There is no such thing as “happy law”, especially in contested child support, custody, and visitation cases. Of course, the nature of the contested matter is expected to breed a degree of contention and aggravation between the two (or more) parties each contending for what they believe is in the best interests of the child. Unfortunately, this discord often spills over onto the surrounding family members, particularly grandparents, dragging them into the dispute. But what happens when the drama spills over into the public? Is it defamation for a parent or a grandparent to make those nasty comments about you?

A recent court decision, Chaker v. Mateo et al., says it may be free speech. In that case, Plaintiff Darren D. Chaker and his ex-girlfriend Nicole Mateo were engaged in a contentious paternity and support dispute regarding their child. Plaintiff Chaker filed the suit against Nicole and her mother, Wendy Mateo, for alleged defamatory statements posted on various internet websites. Chaker v. Mateo et al, 2012 DJDAR 13830. Some statements, posted on a consumer rating/awareness website, warned would-be consumers to steer clear of the plaintiff and his forensics business, saying he was scary and may take steroids. Other statements, posted on a social networking site, speak of the plaintiff’s poor character, referring to him as a deadbeat dad and a criminal. Ultimately, the courts determined that the child’s grandmother, Wendy Mateo, was exercising her constitutional right to free speech by expressing non-actionable, although negative, opinions about the child’s father.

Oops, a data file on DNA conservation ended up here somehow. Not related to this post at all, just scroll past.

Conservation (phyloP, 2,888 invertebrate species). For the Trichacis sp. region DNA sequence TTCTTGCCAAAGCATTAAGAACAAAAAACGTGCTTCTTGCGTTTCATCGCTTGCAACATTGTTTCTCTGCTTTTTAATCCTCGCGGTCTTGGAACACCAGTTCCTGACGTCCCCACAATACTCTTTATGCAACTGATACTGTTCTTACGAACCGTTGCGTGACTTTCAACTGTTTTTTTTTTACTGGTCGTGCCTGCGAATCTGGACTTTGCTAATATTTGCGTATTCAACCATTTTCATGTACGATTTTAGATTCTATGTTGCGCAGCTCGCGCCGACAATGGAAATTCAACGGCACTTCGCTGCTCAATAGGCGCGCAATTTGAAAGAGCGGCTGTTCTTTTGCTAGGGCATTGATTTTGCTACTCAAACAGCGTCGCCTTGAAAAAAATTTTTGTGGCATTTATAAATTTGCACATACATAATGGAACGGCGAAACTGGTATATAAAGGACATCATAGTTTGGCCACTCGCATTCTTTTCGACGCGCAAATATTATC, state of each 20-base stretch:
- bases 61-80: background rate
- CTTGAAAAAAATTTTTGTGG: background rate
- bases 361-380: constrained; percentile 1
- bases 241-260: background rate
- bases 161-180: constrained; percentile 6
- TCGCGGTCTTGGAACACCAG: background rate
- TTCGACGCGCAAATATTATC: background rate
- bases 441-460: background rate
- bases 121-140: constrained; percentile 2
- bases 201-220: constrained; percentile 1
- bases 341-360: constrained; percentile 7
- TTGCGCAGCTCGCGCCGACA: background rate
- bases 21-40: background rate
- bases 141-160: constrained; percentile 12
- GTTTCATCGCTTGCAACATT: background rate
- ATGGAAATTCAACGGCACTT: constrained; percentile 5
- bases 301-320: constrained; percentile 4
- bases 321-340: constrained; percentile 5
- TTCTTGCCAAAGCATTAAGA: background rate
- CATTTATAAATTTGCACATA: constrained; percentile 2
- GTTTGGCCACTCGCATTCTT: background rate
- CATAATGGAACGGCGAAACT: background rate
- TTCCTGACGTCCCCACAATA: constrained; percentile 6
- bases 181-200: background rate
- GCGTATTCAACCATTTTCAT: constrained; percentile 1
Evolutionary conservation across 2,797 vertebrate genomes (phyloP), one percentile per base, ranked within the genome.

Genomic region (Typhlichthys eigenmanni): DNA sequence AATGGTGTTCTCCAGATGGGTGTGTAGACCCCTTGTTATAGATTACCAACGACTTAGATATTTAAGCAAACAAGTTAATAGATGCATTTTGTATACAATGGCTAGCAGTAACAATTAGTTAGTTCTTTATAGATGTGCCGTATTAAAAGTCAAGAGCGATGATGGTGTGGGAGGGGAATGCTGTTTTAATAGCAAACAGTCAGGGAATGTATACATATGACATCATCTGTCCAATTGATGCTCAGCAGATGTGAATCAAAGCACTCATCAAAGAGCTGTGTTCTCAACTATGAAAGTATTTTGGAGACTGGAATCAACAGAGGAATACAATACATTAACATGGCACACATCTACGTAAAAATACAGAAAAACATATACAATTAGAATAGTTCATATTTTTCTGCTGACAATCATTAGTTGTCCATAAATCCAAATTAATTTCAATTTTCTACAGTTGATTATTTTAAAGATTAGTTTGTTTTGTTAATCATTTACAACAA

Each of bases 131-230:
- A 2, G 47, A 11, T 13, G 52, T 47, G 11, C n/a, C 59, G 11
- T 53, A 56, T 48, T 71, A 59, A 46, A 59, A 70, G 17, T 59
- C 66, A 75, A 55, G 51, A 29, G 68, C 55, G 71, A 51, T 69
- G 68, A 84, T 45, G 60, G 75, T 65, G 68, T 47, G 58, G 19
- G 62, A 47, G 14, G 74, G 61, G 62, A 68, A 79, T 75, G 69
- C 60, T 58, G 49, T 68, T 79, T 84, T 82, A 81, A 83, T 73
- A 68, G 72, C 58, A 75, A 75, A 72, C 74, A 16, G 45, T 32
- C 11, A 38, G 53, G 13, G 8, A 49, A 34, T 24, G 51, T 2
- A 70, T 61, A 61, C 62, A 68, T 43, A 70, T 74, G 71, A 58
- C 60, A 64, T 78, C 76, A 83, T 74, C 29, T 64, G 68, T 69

If I am the victim of negative, harassing, abusive statements, what should I do? The only one-size-fits-all advice on how to respond if you find yourself in such a situation is:  TALK TO AN ATTORNEY! Although this plaintiff’s case was dismissed against the grandmother, that ruling was based on a specific set of circumstances. No two situations are alike, and there are many possible solutions to your concerns.

TALK TO AN ATTORNEY TODAY! In most legal situations, time is of the essence. The mere passage of time can harm your ability to obtain the best possible outcome for your particular circumstances. Because the law firm of Heiting & Irwin offers free consultations, there is no reason to put off calling today. We welcome your calls regarding paternity, child support, child custody and visitation, and divorce matters at (951) 682-6400.